pressured	
  to	
  ensure	
  that	
  public	
  spaces	
  are	
  created	
  ...
Satellite	
  Ci-es	
  
The	
  growth	
  of	
  satellite	
  ci4es	
  and	
  networks	
  of	
  midi-­‐ci4es	
  in	
  many	
 ...
Waste	
  Management	
  
As	
  ci4es	
  become	
  ever	
  more	
  densely	
  populated,	
  new	
  approaches	
  to	
  	
  
...
Rural	
  Upgrade	
  
Rather	
  than	
  focus	
  so	
  much	
  on	
  ci4es	
  we	
  will	
  see	
  some	
  regions	
  place...
Future	
  Agenda	
  
84	
  Brook	
  Street	
  
London	
  
W1K	
  5EH	
  
+44	
  203	
  0088	
  141	
  
futureagenda.org	
 ...
Upcoming SlideShare
Loading in …5
×

Future of cities Insights from Discussions Building on an Initial Perspective by an initial perspective by Harry Rich Chief Executive RIBA

3,547 views

Published on

Insights from Discussions Building on an Initial Perspective by an initial perspective on the future of cities by Harry Rich Chief Executive RIBA. This includes insights from events already completed adding to the starting point for the global future agenda discussions taking place through 2015 as part of the the futureagenda2.0 programme. www.futureagenda.org

Published in: Design
  • Be the first to comment

Future of cities Insights from Discussions Building on an Initial Perspective by an initial perspective by Harry Rich Chief Executive RIBA

  1. 1.  The  Future  of  Ci-es      Insights  from  Discussions  Building  on  an  Ini4al  Perspec4ve  by:    Harry  Rich|  Chief  Execu4ve  |  Royal  Ins4tute  of  Bri4sh  Architects  
  2. 2. Context   The  ini4al  perspec4ve  on  the  Future  of  Ci4es  kicked  off  the     Future  Agenda  2.0  global  discussions  taking  place  through  2015.     This  summary  builds  on  the  ini4al  view  and  is  updated  as  we  progress.   Ini4al   Perspec4ves   Q4  2014   Global   Discussions   Q1/2  2015   Insight   Synthesis   Q3  2015   Sharing     Output   Q4  2015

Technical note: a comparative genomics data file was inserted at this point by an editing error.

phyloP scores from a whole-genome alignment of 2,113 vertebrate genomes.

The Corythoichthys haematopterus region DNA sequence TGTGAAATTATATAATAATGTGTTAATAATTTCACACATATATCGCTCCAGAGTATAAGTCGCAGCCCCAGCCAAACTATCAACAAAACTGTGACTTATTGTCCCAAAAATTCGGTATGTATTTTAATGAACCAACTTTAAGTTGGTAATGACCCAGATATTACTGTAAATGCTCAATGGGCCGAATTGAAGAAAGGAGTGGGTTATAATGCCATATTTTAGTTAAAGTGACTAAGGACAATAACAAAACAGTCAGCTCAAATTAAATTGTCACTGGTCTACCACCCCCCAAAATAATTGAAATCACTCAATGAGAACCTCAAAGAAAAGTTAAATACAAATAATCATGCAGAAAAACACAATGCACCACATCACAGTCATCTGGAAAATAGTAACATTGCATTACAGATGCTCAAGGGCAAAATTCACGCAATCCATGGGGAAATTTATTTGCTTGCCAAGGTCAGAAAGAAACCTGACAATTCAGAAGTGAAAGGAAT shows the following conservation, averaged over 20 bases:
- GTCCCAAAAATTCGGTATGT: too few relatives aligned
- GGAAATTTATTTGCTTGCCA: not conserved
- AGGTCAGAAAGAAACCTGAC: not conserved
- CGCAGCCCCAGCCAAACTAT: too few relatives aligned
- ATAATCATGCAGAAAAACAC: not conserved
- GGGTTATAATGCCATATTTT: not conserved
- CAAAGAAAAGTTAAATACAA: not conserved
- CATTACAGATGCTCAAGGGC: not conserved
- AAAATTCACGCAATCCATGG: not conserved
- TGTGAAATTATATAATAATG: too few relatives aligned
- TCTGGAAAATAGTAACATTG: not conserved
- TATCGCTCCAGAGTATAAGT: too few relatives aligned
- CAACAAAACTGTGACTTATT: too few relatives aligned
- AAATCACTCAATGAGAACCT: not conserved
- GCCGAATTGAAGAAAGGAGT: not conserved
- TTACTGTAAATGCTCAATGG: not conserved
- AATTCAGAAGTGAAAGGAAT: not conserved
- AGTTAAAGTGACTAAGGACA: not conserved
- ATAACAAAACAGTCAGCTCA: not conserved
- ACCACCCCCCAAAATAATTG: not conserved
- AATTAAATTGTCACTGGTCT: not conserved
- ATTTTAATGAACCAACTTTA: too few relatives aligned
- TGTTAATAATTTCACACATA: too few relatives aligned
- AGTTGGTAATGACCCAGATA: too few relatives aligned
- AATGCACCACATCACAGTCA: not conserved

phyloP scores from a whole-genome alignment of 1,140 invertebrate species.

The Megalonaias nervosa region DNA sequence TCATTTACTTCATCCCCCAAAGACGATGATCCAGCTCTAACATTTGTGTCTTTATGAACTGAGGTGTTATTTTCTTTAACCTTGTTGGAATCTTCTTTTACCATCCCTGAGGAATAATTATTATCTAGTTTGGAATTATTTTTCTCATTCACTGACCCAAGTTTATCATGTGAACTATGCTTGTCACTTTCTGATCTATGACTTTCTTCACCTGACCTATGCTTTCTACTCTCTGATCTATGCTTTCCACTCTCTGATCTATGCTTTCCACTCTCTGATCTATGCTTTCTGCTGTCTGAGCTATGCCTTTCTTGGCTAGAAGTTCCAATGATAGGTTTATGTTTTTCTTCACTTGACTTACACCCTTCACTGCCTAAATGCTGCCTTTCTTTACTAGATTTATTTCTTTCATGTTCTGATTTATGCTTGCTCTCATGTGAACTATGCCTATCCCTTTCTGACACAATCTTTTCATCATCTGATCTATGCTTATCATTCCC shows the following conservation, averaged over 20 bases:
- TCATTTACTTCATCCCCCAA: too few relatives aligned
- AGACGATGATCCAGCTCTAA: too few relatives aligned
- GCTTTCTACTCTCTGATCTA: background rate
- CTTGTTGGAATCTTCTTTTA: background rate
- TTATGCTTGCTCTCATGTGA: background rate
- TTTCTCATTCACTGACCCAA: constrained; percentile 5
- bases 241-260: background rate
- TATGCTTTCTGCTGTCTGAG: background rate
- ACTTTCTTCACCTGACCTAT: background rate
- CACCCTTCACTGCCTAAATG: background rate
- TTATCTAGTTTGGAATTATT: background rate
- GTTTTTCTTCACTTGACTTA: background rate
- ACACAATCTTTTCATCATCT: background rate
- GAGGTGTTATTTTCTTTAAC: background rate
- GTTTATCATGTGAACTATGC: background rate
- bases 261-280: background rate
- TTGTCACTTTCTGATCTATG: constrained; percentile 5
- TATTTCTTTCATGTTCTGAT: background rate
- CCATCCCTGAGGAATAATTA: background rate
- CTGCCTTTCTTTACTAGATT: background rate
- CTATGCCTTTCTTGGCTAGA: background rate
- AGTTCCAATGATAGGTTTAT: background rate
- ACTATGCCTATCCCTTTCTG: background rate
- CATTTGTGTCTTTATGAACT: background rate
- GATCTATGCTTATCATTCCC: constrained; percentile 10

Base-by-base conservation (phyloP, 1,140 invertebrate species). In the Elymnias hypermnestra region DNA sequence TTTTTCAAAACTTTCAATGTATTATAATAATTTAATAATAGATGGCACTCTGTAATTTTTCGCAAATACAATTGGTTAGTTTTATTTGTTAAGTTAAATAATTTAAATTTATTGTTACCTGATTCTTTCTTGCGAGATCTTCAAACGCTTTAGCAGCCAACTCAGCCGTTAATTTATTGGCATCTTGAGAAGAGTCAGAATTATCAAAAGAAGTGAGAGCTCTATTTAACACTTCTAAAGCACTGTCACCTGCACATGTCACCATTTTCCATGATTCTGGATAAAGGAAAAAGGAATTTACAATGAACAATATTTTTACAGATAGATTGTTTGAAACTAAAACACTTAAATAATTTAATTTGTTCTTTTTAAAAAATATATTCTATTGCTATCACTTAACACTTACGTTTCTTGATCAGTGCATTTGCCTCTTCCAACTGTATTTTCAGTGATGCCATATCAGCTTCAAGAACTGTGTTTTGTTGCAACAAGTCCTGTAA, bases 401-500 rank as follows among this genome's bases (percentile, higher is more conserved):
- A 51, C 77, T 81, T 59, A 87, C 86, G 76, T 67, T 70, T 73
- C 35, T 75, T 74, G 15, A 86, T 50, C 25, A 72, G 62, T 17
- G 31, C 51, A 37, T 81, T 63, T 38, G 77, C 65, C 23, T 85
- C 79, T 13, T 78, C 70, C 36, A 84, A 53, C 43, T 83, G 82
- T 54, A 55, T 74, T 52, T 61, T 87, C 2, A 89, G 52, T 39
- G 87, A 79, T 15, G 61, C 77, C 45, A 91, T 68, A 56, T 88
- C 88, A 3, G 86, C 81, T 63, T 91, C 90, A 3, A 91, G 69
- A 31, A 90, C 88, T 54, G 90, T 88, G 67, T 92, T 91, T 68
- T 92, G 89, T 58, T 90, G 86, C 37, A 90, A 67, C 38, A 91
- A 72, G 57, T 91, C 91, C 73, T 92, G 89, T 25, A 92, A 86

3. 3. Mass  Urbanisa-on   By  2050  over  70%  of  people  will  live  in  a  city.  The  growth  of  mega-­‐ci4es  is   crea4ng  a  new  wave  of  urbanisa4on.    Such  mass  urbanisa4on  requires  a   rethink  about  how  we  plan  and  design  ci4es.  
  4. 4. Consuming  Ci-es     Ci4es  consume  75%  of  the  world’s  natural  resources,  and  produce  more  than   60%  of  GHG  emissions.  As  a  result,  while  the  economic  power  of  ci4es   con4nues  to  grow,  they  remain  vulnerable  to  the  by-­‐products  of  their  success.  
  5. 5. Floa-ng  Ci-es?   Climate  change  poses  a  worrying  challenge  for  ci4es.  Already  50%  of  ci4es     are  dealing  with  its  effects,  and  nearly  all  are  at  risk.  Over  90%  of  all  urban   areas  are  coastal,  pung  most  ci4es  on  earth  at  risk  of  flooding.    
  6. 6. Adap-ng  for  Ageing  Popula-ons     In  developed  countries,  80%  of  older  people  will  live  in  ci4es  by  2050,  while   ci4es  in  developing  countries  will  house  25%  of  the  older  popula4on.  Planners   are  adap4ng  urban  environments  to  support  healthy  ageing  of  popula4ons.